Hey! Welcome to our living style guide, created by Live Wires. Live Wires is a simple design framework that allows you to create grey-box wireframes and responsive prototypes in HTML, Sass, & javascript. Make this guide your own and rewrite the content here so it fits your project.

Today we stop making trash and start building a living, breathing idea that will look and act the way it was imagined.

How do I use this guide?

The guide breaks down the setup, configuration, and application of Live Wire. Use it as a reference for building your wireframes, creating a prototype, and then building upon your site or app’s design.


We’re using Gulp to do the following:

To get started, you’ll need to:

Step 1
Install Node.js (we recommend installing through Homebrew).
Step 2
Download or clone Live Wires from the GitHub repository and save the contents in your project folder.
Step 3
Navigate to your project folder in Terminal and run npm install.
Step 4
Run bower install to install any third-party javascript libraries.
Step 5
Start the prepocessors by running gulp start in the Terminal.

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Project structure

One of the core philosophies behind Live Wires is stay out of the way as much as we can. We don’t want to impose any code standards or force you into a little box. Saying that, here are some guidelines that that will help you get started with Live Wires more easily.

Here’s how a Live Wires project is organized:

This is where all working Twig templates live.
Put your Twig template includes in here.
Put your Twig templates layouts in here.
A set of example Live Wires prototype templates.
The project style guide templates. This begins as a Live Wires reference, but becomes your project’s style guide as you begin writing CSS. Hint: Use the guide as a tool to design your elements and components.
This contains all of the pre-compiled Sass. This is where you will write your CSS.
This contains your pre-compiles javascript. This is where you will write your javascript.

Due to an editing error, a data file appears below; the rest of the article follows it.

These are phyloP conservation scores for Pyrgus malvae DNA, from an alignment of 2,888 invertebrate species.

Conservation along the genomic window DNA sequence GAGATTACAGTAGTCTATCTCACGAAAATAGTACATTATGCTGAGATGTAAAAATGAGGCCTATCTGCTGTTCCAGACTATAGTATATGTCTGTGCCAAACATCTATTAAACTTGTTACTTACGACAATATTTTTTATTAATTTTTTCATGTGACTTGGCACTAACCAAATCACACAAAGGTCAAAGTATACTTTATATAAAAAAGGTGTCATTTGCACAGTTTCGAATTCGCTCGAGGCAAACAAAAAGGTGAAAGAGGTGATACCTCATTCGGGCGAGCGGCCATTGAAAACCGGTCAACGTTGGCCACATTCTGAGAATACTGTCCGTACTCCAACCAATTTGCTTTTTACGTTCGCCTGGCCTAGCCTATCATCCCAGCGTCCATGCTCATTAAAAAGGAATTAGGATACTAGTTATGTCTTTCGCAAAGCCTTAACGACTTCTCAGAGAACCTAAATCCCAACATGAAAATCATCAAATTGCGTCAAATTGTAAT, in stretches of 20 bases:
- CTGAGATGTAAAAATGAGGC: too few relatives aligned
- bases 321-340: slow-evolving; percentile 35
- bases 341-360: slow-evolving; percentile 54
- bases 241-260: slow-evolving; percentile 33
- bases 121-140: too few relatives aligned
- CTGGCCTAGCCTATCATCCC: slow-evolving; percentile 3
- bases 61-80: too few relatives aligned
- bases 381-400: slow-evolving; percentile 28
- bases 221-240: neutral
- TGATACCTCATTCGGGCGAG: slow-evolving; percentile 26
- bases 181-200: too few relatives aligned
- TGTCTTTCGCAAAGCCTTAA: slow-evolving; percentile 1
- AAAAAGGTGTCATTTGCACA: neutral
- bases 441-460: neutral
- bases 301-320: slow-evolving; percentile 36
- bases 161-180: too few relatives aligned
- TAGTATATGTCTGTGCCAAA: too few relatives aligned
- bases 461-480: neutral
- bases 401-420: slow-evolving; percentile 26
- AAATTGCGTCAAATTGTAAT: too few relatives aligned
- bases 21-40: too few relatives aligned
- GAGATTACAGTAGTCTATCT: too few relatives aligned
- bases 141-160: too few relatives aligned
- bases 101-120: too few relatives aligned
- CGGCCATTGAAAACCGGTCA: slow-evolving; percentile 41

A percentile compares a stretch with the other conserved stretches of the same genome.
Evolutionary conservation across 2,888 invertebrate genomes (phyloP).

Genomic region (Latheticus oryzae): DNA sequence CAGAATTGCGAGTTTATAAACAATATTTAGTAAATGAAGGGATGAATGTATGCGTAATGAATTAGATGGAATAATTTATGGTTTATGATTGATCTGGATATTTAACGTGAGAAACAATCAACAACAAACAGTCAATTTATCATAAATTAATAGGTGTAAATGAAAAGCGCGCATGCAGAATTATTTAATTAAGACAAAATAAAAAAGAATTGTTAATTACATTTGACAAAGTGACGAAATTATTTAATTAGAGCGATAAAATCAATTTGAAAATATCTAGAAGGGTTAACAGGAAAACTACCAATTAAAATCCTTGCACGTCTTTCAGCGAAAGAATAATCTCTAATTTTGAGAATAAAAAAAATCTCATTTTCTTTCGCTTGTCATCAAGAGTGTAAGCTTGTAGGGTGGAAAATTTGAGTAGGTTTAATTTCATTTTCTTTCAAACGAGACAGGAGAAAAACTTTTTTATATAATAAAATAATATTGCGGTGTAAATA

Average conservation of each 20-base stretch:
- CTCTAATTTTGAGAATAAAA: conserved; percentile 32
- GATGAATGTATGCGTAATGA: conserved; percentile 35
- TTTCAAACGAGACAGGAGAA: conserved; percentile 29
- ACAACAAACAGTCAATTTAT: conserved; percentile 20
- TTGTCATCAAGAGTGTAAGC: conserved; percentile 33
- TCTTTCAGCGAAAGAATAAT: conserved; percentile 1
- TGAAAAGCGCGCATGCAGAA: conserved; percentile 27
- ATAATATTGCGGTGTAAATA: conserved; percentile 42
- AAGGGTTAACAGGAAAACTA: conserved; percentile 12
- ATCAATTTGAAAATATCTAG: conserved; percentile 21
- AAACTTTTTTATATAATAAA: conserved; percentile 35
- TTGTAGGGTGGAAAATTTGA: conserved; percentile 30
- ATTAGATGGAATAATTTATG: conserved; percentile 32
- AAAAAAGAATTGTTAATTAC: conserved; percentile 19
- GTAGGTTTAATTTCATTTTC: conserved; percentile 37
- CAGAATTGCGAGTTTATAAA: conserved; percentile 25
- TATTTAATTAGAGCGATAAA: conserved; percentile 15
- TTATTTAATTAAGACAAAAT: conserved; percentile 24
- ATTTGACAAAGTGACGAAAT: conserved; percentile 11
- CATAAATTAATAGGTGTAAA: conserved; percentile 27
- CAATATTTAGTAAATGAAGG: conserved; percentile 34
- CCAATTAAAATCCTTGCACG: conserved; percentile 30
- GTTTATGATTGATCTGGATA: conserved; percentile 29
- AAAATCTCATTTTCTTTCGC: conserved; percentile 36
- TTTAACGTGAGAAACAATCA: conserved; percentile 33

You can put json or front matter content like dummy blog and data posts in here. It’s helpfull if you want to use real example content. Uses gulp-data.
Where your compiled project lives. What the browser reads. You can push this folder to any server as a static site.
Place any font files in here.
Place your images in here.

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We use standard HTML5 for markup. We try not to impose any markup styles or conventions, but do recommend BEM syntax to name your classes. This sets an easy standard for others to adopt and keeps the library tight, modular, and free of specificity issues.

Here’s the basic syntax:

.block {} /* A component or module */
.block__element {} /* A descendent of that module */
.block--modifier {} /* A modified or alternate version of the module */

Read more about BEM syntax.

‘Blanking out’ text

One of our favourite Live Wires features involves the ability to blank out text. This lets us design around actual content. However, if we want our team or client to focus on the layout or hierarchy of our wireframes and prototypes, we can hide the text so they won’t get distracted. To blank out paragraphs and list items, simply add a .content class to its parent element.

Note: /source/scss/settings/_livewires.scss must be included in the /source/scss/app.scss file for this to work.

Markup example

    <div class="content">
  <p>This text would be blanked out.</p>

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All of the styles are written using Sass. All source files can be found in /source/scss/. We’ve set up a few basic starter styles to get you going, but encourage you to go through each file and customize it. Using this style guide as your own is a fine way to flesh out a UI system for every project.

SCSS file structure


This file contains all of the SCSS styles in the project. The guide and your own templates both share the same CSS. What this means is that whenever you make changes to your styles, they will be reflected on your style guide and on your wireframe. This, here, guide becomes your own as you shape your templates. We normally use the guide to style each element, component, and module in our projects.

We’ve structured our SCSS folder based on Harry Robert’s ITCSS methodology.

This generates your projects main CSS file. It has four includes:
Imports the base scss variables and utilites that every SCSS file requires.
@import "1_settings/_includes--critical";
Pulls in the critical elements, components, and modules you want to include in your projects. We separate this from the following include so you can choose asyncronously load CSS that appears outside the viewport for quicker loading. More info on the technique at Filament Group.